In one of my writing groups, a fellow writer confided that she knew her novel had problems with the plot, but she just wasn’t sure how to identify or fix the problems. The weekly reviews of her chapters were helping her with other writing issues, but not with her plotting problems.
This made perfect sense to me. It was also a clear illustration of the strengths and weaknesses of a conventional writing group. Each week, as many as five members upload submissions of roughly 2500 words (about 12 pages in a printed book) to be read and critiqued by the group. The group typically provides excellent feedback on each submission. However, plotting, especially for a novel, is something that spans many submissions over many weeks. With such an extended timespan, it’s unlikely that everyone in the group will have read (or remember) every submission, so it’s difficult for a writing group to gain traction on structural problems for longer works.
Upon questioning the writer further, I determined that 1) she had some powerful, emotional events going on in her novel that weren’t being foreshadowed effectively, and 2) she’d already completed the first draft, which had fifty chapters.
“What you need,” I said, “is an alpha review.”
She looked at me blankly. “What’s that?”
A Digression Into the Software Realm
In my day job (the one that still pays most of the bills), I’m a software architect. Which is basically a fancy way of saying that I build large and complicated web applications that people actually use for complex things. Building quality software is hard (which is why they pay me what I like to be paid). Interestingly, there are things that we do in the software domain that can also be adapted for writing.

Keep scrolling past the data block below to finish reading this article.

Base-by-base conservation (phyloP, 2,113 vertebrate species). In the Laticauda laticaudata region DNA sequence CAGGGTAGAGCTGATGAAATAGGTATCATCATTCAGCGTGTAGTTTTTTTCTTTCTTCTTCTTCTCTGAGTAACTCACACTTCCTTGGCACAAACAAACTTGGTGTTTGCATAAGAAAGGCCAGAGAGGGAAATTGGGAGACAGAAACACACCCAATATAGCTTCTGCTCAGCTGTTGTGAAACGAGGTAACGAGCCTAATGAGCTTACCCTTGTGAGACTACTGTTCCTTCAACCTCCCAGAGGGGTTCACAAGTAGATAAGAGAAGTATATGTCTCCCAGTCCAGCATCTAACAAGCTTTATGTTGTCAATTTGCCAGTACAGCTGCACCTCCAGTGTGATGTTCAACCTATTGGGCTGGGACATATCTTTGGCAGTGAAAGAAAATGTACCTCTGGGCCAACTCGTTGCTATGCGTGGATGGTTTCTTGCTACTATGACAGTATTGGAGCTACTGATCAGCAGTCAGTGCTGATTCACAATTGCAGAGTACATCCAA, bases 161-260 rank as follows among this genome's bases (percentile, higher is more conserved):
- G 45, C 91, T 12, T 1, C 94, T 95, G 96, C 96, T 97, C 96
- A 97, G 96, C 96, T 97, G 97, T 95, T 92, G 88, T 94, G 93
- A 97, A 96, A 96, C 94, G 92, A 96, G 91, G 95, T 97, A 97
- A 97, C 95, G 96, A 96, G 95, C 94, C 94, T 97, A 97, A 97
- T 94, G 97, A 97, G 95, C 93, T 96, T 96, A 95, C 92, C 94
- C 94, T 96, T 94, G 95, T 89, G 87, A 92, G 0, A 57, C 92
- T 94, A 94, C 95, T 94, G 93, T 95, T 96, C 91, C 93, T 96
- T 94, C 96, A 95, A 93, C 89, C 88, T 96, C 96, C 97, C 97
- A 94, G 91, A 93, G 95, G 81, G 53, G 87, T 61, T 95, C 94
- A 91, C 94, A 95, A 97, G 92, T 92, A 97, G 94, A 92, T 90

With software, alpha testing is done to verify that a product is ready to ship. The purpose is basically to verify that the software works as it is supposed to. This generally takes the form of verifying that the software meets a defined list of requirements. After all, the software was built to meet those requirements, so it should be possible to verify that it actually does the things it’s supposed to.
But alpha testing doesn’t answer the question: How will end users (customers) react to the software?
With beta testing, users are asked to try out the software. The goal is to find out how well it works for them as customers, and where the product fails them. Based on user input, significant changes may be made polish up a product before it’s released.
Alpha testing and beta testing are two distinct software production activities that can be lifted up with only minor changes and incorporated into writing processes where appropriate.
Back to the Writing Realm
OK, so alpha testing and beta testing are two activities that can be useful for writers. In the writing realm, we’ll call them alpha reviews and beta reviews. Most writers have heard of beta reviews (although they generally have no idea how to run one effectively; note to self — a good topic for a future blog entry). But this alpha review thing, what’s that?